Leaving Turkey for England, he became an instant hit on Teesside, a shining light through the smog that had descended on Middlesbrough’s PL tenure. Such was his impact both Chelsea and Liverpool were rumoured to be tracking the impetuous attacker.
The first and only match of 2010
As the snow fell from the firmament, Stoke went for the Fulham jugular from the first kick, giving their opponents no time to settle in what were uncompromising conditions. Few teams work as hard as Stoke and they have seldom closed down as hard as they did in that faultless first half. The more the players closed down and harassed the louder the crowd cheered.
There was an ambiance similar to that of a world championship boxing match when the underdog suddenly has his opponent on the back-foot. You sensed something special was about to happen and Stoke did not disappoint.
The excitement was palpable and one that evoked memories of Wayne Rooney’s full debut for England in the Stadium of Light, against none other than Turkey. Tuncay was at the fulcrum of everything that was positive, he embodies everything the Stoke supporters could ever wish for. Stoke fans inhaled a collective breath of optimism.
After a lively start he effortlessly lost his marker and nodded in an Etherington corner. Tuncay, who seemed to be everywhere, then popped up down the right and released Lawrence who was needlessly upended by a bewildered Konchesky: who must’ve thought all his nightmares had come at once. Etherington, now a realistic candidate for South Africa, delivered another delightful ball into the box inviting Faye to slide the ball in at the back post.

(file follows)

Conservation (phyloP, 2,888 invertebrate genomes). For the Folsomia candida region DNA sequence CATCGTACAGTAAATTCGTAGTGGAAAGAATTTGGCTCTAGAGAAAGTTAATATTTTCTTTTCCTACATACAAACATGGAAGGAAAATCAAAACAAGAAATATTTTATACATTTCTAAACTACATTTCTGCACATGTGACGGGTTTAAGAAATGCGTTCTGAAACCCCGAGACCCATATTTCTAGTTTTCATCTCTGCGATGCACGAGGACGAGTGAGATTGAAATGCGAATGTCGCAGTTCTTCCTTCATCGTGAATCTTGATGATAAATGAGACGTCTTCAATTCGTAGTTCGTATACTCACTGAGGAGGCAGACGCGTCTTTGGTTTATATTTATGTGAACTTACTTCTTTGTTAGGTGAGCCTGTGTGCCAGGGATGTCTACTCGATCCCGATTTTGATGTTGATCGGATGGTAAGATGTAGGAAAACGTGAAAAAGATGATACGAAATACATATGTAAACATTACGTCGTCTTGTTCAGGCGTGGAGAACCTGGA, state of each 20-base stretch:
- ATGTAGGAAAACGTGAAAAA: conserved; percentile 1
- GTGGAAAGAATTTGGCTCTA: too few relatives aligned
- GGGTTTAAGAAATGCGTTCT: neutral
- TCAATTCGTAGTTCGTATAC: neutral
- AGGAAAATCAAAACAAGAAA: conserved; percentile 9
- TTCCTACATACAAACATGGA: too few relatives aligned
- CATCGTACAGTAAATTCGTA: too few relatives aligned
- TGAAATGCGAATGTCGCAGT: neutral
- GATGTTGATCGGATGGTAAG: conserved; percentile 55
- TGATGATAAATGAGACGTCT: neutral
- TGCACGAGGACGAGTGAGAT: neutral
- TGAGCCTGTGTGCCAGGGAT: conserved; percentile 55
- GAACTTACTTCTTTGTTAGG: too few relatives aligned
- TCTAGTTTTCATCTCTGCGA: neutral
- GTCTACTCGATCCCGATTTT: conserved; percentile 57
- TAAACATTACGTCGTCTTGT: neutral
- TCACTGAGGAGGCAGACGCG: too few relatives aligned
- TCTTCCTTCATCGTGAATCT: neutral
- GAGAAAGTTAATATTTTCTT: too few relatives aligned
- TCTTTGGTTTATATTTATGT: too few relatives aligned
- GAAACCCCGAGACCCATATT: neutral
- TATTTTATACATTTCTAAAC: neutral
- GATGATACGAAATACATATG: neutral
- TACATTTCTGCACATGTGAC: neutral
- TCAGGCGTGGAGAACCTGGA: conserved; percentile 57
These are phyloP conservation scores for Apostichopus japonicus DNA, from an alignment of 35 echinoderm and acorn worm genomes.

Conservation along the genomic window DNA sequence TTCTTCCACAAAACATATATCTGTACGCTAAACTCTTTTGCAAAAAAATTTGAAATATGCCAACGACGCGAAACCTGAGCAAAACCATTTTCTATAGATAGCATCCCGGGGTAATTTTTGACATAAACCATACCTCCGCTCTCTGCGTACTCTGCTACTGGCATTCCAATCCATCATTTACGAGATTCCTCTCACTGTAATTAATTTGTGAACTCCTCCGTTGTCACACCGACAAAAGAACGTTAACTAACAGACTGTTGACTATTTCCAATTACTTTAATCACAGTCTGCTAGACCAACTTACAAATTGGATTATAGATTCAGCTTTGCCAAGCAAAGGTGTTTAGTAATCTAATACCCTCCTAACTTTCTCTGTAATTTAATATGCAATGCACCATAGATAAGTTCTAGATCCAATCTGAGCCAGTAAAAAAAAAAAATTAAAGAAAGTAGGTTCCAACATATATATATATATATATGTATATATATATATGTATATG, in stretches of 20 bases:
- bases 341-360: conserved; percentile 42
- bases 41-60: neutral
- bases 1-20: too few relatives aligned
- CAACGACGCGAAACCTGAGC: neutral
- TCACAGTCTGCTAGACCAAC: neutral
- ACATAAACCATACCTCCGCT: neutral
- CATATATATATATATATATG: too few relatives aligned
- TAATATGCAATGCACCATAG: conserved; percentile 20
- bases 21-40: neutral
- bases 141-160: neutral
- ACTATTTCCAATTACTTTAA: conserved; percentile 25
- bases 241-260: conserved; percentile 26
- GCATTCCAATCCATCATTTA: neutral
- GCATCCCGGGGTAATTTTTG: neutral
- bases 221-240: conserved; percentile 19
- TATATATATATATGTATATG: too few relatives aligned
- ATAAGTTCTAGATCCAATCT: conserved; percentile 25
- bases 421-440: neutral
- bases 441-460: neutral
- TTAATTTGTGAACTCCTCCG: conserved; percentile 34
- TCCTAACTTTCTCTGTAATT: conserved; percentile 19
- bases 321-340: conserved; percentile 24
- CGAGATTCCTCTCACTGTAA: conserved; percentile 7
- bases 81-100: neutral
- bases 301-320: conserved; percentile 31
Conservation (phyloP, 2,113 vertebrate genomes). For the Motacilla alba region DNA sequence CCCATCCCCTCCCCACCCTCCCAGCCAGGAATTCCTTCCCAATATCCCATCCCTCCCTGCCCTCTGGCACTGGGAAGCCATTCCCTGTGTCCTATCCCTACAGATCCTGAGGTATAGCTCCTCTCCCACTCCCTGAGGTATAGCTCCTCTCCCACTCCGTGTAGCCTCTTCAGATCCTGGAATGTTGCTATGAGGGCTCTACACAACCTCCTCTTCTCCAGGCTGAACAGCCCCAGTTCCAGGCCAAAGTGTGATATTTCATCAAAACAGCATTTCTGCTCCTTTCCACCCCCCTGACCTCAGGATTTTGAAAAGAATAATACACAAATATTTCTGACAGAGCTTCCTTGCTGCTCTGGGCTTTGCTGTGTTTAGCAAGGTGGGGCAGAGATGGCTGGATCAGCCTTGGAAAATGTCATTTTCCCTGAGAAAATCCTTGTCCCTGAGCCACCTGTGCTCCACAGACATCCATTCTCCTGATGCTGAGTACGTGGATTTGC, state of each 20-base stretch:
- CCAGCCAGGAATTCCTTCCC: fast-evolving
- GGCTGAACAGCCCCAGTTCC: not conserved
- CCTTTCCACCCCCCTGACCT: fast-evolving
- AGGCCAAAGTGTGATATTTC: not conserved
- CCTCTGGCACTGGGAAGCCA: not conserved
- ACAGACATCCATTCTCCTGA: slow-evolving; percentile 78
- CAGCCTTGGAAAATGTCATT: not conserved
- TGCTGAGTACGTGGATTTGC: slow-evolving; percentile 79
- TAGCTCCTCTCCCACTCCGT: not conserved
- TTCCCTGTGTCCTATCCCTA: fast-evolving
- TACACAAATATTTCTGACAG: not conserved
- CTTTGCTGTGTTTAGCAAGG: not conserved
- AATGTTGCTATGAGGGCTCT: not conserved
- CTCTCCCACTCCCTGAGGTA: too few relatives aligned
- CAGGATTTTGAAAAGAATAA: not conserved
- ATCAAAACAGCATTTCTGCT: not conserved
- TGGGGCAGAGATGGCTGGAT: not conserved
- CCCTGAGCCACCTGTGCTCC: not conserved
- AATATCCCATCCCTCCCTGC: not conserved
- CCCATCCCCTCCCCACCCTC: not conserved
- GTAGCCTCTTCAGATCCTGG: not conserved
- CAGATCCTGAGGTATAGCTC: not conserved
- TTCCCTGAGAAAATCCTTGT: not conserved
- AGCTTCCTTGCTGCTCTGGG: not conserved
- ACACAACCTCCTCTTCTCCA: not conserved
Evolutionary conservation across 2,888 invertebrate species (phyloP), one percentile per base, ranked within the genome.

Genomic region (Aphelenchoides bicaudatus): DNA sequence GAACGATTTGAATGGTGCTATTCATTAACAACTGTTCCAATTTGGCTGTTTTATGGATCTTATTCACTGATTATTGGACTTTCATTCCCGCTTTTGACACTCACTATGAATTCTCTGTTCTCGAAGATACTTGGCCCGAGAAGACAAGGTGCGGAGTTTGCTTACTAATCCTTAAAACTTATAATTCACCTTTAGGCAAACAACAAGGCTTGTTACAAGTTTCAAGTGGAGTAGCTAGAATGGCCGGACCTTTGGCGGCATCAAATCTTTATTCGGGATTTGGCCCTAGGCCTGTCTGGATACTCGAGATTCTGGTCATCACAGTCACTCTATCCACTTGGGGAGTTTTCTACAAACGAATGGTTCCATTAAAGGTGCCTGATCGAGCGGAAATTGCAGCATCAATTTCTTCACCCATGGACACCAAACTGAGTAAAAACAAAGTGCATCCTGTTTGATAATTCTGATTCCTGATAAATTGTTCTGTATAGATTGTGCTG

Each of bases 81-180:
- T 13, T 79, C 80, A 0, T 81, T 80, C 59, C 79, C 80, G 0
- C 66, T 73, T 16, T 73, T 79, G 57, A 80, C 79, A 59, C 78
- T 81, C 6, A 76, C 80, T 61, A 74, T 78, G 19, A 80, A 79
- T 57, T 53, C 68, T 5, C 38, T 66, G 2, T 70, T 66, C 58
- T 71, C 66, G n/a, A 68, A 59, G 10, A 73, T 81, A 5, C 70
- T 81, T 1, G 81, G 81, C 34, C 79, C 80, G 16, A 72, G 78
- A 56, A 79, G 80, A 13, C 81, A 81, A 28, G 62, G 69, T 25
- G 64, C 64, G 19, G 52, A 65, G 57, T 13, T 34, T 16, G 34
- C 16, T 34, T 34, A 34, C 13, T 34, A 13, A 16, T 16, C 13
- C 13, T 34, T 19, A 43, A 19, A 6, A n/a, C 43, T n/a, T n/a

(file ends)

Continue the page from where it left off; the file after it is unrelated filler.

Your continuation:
Tuncay was in infectious mood and both his teammates and the crowd were responding. A few minutes later and he was at it again, this time down the left, laying off for Etherington who chipped superbly into the box where Delap had made a well timed run. Delap showed awareness he’s not normally renowned for and headed back across goal, where big Mama Sidibe put his poor goal-scoring form behind him to finish things off with aplomb. Who said Stoke don’t play good football.
3-0 up and Stoke looked en-route to giving punch-drunk Fulham a damn good hiding. As it turned out, Stoke stalled in the 2nd period as Tuncay went off injured and the sting seemed to evaporate. The game ended with the home side narrowly holding on for a 3-2 victory. Clint Dempsey’s sweetly struck shot finally giving ff enthusiasts something to cheer about.
A new hope…
When studying Tuncay’s career his impact is perhaps unsurprising. For Stoke fans, however, it has been an agonising wait. Unlike Kitson, Stoke’s previous pre-billed saviour, Pulis refused to throw his star summer signing straight into the fray, opting to bed him in more gently so not to compromise a settled side, and to allow Tuncay time to settle into life at the Britannia. It is proving to be a judicious masterstroke from a shrewd manager who is growing in confidence.
When you hear the church harp on about the real meaning of Christmas being lost it is easy to see what they are getting at. Similarly, fantasy football can sometimes distract us from the beautiful game.